Taking Refuge

In Her Words: From Bhutan to America, Serving my Community

Written by Manikala Basnet

Edited by Becky Allen

June 10, 2015


My name is Manikala Gurung Basnet. I was born on December 18, 1948 in the southern part of Bhutan, called Sibsoo Bhutan.

My great-grandfather migrated from Nepal and settled down in Bhutan in the 1800s. My grandfather was born in Bhutan, his name was Garjaman Gurung, and he served as governor of southern Bhutan. He had five sons. My father was the third son, named Jas Raj Gurung. He married Janaki Maya Gurung.

We are eight sisters and three brothers. I am the sixth born in the family. I was educated at Convent School - St. Helen's in Darjeeling (India) until tenth grade. There were not many good schools in Bhutan at the time. In 1974, I married Ran Bahadur Basnet from Chirang Bhutan. He was a high-level government civil officer. We were blessed with three daughters; life was wonderful, comfortable, and happy. I also had a job in government and, besides this, was busy doing volunteer work. The government had set up a rural development project, whose president was one of the royal princesses. She opened knitting and sewing projects in southern Bhutan. I was in charge of the smokeless stoves project.

Suddenly, in 1986, political problems erupted between the southern Bhutanese and the government. There was harassment, killings, and arrests of innocent villagers. The situation became worse day by day. We were forced to leave our country in 1991 as a result of ethnic cleansing. We traveled to Nepal and received refugee asylum from the United Nations High Commissioner for Refugees (UNHCR). We went to Kathmandu and started requesting help from the government and NGOs.

Day by day more and more people started coming to Nepal. We ladies began running around, asking for donations. We collected very little cash so we decided to contribute 500.00 Indian rupees ($7.84) each. We now had a total of 2000.00 Indian rupees ($31.37). My husband rushed to Jhapa, another small city, to build temporary houses and arrange food for the refugees. One of my relatives took me to another house to ask for a donation - it was the house of the director of Caritas. After listening to my stories, he immediately sent a message to his head of office and got funds to help us. This was the best donation I had helped to collect in my life.

As time passed, it became more and more difficult to survive. I sold all my jewelry - whatever I had to meet our expenses. My husband was elected president of one of the political parties representing the refugee movement and he became busy trying to fight for our rights. I opened a daycare center for two- and three-year olds with ten children. I worked very hard day and night. But I did not realize that my health was going down hill and I soon fell ill. I had to undergo immediate open-heart surgery in 2006 and then, one year later, my husband passed away. Maybe his life held too much tension. I was left with our three daughters. Now, all three are married and I live with my youngest daughter, Roma Basnet, and my son-in-law in Atlanta.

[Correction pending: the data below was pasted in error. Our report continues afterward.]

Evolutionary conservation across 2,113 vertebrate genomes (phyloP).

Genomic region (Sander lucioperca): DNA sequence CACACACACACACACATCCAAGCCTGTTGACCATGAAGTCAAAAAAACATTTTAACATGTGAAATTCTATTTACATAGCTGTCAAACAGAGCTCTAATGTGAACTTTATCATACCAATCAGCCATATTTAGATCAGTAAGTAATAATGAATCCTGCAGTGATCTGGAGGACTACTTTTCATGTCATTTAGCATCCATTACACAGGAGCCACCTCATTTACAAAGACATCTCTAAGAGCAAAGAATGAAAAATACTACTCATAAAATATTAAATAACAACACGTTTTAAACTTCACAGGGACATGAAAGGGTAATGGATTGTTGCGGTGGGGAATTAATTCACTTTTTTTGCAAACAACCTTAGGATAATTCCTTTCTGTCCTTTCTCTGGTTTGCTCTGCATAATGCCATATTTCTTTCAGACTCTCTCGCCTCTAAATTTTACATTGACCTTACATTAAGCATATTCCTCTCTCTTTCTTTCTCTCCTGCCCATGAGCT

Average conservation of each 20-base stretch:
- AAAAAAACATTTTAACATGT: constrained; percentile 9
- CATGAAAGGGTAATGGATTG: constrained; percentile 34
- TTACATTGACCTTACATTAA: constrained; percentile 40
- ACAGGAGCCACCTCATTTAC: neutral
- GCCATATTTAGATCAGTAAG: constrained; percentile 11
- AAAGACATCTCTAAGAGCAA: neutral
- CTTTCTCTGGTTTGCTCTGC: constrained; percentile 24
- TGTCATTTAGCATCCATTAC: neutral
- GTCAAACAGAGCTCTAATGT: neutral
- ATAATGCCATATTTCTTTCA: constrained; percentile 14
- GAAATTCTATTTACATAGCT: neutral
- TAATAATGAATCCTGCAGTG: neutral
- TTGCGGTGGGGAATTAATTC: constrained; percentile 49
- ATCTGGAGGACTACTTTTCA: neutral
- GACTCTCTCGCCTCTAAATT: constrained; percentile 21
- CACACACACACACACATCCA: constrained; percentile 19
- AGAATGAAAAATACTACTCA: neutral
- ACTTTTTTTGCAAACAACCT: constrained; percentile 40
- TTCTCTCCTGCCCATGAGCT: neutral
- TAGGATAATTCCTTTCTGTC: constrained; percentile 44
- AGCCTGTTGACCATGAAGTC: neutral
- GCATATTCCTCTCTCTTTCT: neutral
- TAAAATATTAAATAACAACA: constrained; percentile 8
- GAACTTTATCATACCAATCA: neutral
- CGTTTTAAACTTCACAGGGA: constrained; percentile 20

We came to the United States with a resettlement program on August 5, 2010 with the help of the International Organization for Migration (IOM). I was lost and did not know what to do and how to start my life again. But luckily I was soon elected president of the Hindu Bhutanese Temple in Clarkston, GA. I again started my volunteer service in the Bhutanese community, arranging health camps with Indian doctors, collecting donations, and organizing Hindu religious festivals all year round. I served as president until January 1, 2015 and I still help our people when they need my service in our community.

Last month, I was presented with the humanitarian award from the Georgia Association of Physicians of Indian Heritage for my community service and work with our Bhutanese community in Atlanta for four years. I am very humbled and grateful for where my life has brought me in spite of all the hardship. I have learned many lessons from the different phases of my life.

I desired to serve my community since childhood and truly love helping people. I am lucky and blessed with what I have achieved in my life so far. Now, I mostly spend my time praying, reading holy books, and watching good movies. I am happy where I am and with whom I am today.

I am very grateful to UNHCR and IOM for bringing us all to the United States and for giving us another opportunity to start new and better lives. I'm especially grateful that our younger generations have this chance - they have promising futures ahead of them. But I hope they will never forget where they came from and that they will have the opportunity to go back and learn more about their roots.


Bhutanese Chicken Curry
  • Half chicken or six thighs, cut in small pieces (if you prefer white meat, boneless breasts would work too)
  • 1 onion
  • 1 tomato
  • 2-3 chillies
  • Ginger and garlic to taste (I made this recipe last weekend and personally recommend about an 1x1 inch piece ginger and 2-3 garlic cloves)
  • Salt to taste
  • Splash soy sauce
  • Splash olive oil
  • Cilantro for garnish before serving

  1. Slice the onion and chop the ginger, garlic, tomato, and chillies. Place all the veggies into a large frying pan or wok, greased with oil. Cook over medium heat until the onions become translucent and veggies begin to soften.
  2. Add the chicken and continue cooking over medium heat until fully cooked, about 5-10 minutes.
  3. Add a splash of soy sauce and oil olive, plus more for taste if you would like. Add salt to taste.
  4. Garnish with cilantro before serving.

Manikala delivers remarks to the Georgia Association of Physicians of Indian Heritage (GAPIH).

Manikala is presented with the humanitarian award from GAPIH.